In spite of this book's title, there are no horses to speak of in "Thirty Tons a Day." Self-proclaimed "hustler," Bill Veeck, Jr., who has been called the greatest public relations man and promotional genius the game of baseball has ever seen, decided to take a detour into the Thoroughbred business by purchasing Suffolk Downs, a run-down racetrack near Boston. This book is his story of how he renovated the racetrack, starting in 1969, then took on the legislative, judicial, and executive branches of the Massachusetts government to haul Thoroughbred racing, kicking and screaming out of the Dark Ages--or more accurately out of the Age of Puritans.He succeeded in his battles against the government (thanks mainly to the judicial branch) but was finally done in by his own holding company, Realty Equities. The bittersweet final chapter describes the farewell party he threw for his friends who had joined him in his two-year, and ultimately bankrupted racetrack venture. It was a wild two-year ride and Veeck is a very colorful character, even when he is talking about holding companies and Boston politics. During his tenure at the track, he had the pay toilets and artificial flowers banned from the facility, staged chariot races and livestock giveaways (Brahma bulls and a Thoroughbred). There was also going to be a reenactment of Custer's last stand, which alas was rained out (Veeck didn't have much luck with the weather during his tenure). He also inaugurated what was then the richest turf race in the world, the Yankee Gold Cup, won by the French horse, Jean-Pierre (so there are a few horses mentioned in this book, just not as many as you might be led to believe by the title).Read more ›
Bill Veeck became a legend in professional baseball by operating teams with the fans in mind - a novel concept then, as now - and tweaking the noses of the "Lords of the Realm" as he went along.
In the late-1960s, it appeared that his trek in baseball was over, so Veeck played a longshot, becoming president of Suffolk Downs, a Thoroughbred track near Boston, Massachusetts.
With comedic interludes - but oftentimes very biting commentary - Veeck and co-author Ed Linn chronicle the small victories and grand frustrations while operating a facility which carried the moniker, "Suffering Downs."
There are battles with an alleged corrupt system of politics at the local and state levels, a Boston-based media with its own personal agendas (vendettas) and racetrack owners in the region who had their eyes set on a larger slice of the pari-mutual pie, at the expense of Suffolk Downs.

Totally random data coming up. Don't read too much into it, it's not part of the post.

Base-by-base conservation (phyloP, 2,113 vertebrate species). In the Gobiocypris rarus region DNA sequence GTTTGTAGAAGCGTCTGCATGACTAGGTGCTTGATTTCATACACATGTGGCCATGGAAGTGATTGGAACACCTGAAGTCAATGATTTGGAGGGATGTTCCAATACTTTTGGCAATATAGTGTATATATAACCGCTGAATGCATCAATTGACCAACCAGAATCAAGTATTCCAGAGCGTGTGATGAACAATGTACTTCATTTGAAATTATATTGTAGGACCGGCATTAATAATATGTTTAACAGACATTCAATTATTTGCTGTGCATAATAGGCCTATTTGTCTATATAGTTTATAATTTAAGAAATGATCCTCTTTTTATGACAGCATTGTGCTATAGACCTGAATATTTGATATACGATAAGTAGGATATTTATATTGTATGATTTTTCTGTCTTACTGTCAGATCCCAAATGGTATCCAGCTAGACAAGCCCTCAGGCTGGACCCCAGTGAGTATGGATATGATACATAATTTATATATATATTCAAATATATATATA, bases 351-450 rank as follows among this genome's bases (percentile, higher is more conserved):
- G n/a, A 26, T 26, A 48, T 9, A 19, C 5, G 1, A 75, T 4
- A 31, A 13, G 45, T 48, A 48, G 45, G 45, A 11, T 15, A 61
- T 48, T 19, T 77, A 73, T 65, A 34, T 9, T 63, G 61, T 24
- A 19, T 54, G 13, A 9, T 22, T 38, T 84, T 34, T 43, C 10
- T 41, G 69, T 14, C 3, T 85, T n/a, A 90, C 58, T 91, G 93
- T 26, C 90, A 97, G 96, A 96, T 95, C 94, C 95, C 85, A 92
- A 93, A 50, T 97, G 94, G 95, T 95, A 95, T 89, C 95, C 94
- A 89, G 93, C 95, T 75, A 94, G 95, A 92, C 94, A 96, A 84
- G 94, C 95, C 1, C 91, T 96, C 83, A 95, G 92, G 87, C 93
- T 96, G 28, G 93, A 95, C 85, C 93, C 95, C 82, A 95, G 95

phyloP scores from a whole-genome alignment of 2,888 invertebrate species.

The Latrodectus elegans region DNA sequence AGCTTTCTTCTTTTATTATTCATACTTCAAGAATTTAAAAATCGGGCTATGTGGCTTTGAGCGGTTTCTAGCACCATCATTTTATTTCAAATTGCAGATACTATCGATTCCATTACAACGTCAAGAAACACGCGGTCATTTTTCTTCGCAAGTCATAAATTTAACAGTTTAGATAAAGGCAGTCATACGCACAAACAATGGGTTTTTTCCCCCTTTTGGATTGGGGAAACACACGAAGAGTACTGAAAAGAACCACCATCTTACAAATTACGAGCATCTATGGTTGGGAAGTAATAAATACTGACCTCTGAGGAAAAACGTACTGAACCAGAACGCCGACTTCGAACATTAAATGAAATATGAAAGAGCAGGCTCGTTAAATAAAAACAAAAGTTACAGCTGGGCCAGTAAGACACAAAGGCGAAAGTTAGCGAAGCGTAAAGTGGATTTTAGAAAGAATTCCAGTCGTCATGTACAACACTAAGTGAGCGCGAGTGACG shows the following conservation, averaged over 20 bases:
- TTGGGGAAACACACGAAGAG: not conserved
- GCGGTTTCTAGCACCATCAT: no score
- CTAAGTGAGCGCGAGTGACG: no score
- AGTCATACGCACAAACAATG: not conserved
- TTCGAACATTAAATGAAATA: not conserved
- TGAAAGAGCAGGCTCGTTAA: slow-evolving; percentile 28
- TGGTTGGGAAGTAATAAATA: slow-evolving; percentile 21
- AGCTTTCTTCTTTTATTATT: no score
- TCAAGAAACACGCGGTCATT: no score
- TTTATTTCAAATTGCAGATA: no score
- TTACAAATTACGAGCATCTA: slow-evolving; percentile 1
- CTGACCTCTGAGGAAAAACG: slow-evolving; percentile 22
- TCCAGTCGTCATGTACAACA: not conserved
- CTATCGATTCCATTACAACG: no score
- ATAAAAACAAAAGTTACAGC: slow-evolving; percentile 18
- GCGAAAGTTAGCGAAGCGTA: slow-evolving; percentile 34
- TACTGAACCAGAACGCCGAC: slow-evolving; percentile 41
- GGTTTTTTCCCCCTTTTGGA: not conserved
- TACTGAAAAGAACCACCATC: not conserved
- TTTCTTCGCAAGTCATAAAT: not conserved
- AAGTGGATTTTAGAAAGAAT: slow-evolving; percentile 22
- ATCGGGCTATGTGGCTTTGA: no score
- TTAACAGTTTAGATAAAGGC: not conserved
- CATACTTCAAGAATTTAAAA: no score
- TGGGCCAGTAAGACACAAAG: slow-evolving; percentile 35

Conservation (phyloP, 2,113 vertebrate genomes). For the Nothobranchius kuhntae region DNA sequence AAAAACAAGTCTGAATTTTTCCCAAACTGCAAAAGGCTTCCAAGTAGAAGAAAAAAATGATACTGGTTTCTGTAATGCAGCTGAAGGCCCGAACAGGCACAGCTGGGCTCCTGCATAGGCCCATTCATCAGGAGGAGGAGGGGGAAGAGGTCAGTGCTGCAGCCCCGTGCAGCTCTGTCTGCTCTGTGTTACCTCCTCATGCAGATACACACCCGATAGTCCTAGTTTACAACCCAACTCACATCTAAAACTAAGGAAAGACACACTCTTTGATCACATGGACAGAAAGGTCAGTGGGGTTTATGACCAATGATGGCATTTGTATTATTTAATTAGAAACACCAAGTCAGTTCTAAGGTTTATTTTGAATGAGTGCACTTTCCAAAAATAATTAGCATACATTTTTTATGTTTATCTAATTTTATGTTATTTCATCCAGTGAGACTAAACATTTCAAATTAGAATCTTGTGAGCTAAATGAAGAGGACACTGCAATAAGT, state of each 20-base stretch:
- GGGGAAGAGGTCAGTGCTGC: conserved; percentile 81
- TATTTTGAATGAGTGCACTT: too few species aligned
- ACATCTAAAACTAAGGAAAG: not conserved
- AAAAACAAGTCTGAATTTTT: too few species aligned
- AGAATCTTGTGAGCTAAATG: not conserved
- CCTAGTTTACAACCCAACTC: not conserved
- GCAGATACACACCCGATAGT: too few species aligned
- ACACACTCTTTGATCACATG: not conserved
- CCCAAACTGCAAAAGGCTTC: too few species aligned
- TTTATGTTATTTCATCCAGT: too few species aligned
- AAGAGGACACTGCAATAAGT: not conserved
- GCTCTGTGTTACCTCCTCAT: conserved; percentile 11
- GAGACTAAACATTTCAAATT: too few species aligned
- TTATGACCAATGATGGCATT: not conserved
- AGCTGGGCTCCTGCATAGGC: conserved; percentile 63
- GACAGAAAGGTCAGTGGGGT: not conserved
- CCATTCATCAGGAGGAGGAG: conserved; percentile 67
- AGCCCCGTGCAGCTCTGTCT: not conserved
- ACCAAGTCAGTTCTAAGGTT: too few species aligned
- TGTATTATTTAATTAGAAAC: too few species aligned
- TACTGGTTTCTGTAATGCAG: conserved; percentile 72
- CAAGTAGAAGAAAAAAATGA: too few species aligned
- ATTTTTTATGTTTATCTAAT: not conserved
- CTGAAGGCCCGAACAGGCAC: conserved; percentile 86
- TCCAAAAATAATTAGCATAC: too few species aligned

Through the muck, Veeck was the consummate showman, having events like a chariot race, a Brahman bull "giveaway," a major stakes race - the Yankee Gold Cup - and an attempt to re-create Custer's Last Stand, while fighting for additional racing dates and to have children admitted into the track with adults.
After two years, Veeck's race was over, as the conglomerate which owned the facility toppled under the weight of financial ruin, while yanking profits out of the racetrack and tossing them into failing enterprises.
Published in 1972, there are a number of controversial issues discussed by Veeck that are still running as strong on racetracks as a Triple Crown contender. That is what makes the book as timely a read today as it was nearly 40 years ago.
People have to understand that Bill Veeck's skills as a promoter were not confined to the diamond. Here, as the owner of Suffolk Downs in Boston, he tries to reinvent horse racing. He does not succeed, but we have a lot of laughs watching him try. If you own Veeck's other two books, you have to have this one, too. Incidentally, the others are both back in print.
Veeck was one of the true great showmen of the 20th century. This book shows you the ins and outs of the racing business in the 1970's. Veeck had a sense of humor and needed it to deal with corrupt Massachusetts racing officials and politicians. Unfortunately guys like Bill Veeck have been squeezed out in favor of neutral corporate marketing machines. The world seemed like a funner, crazier more wide open place in the 70's. Maybe I'm just gettin old. Highly recomended.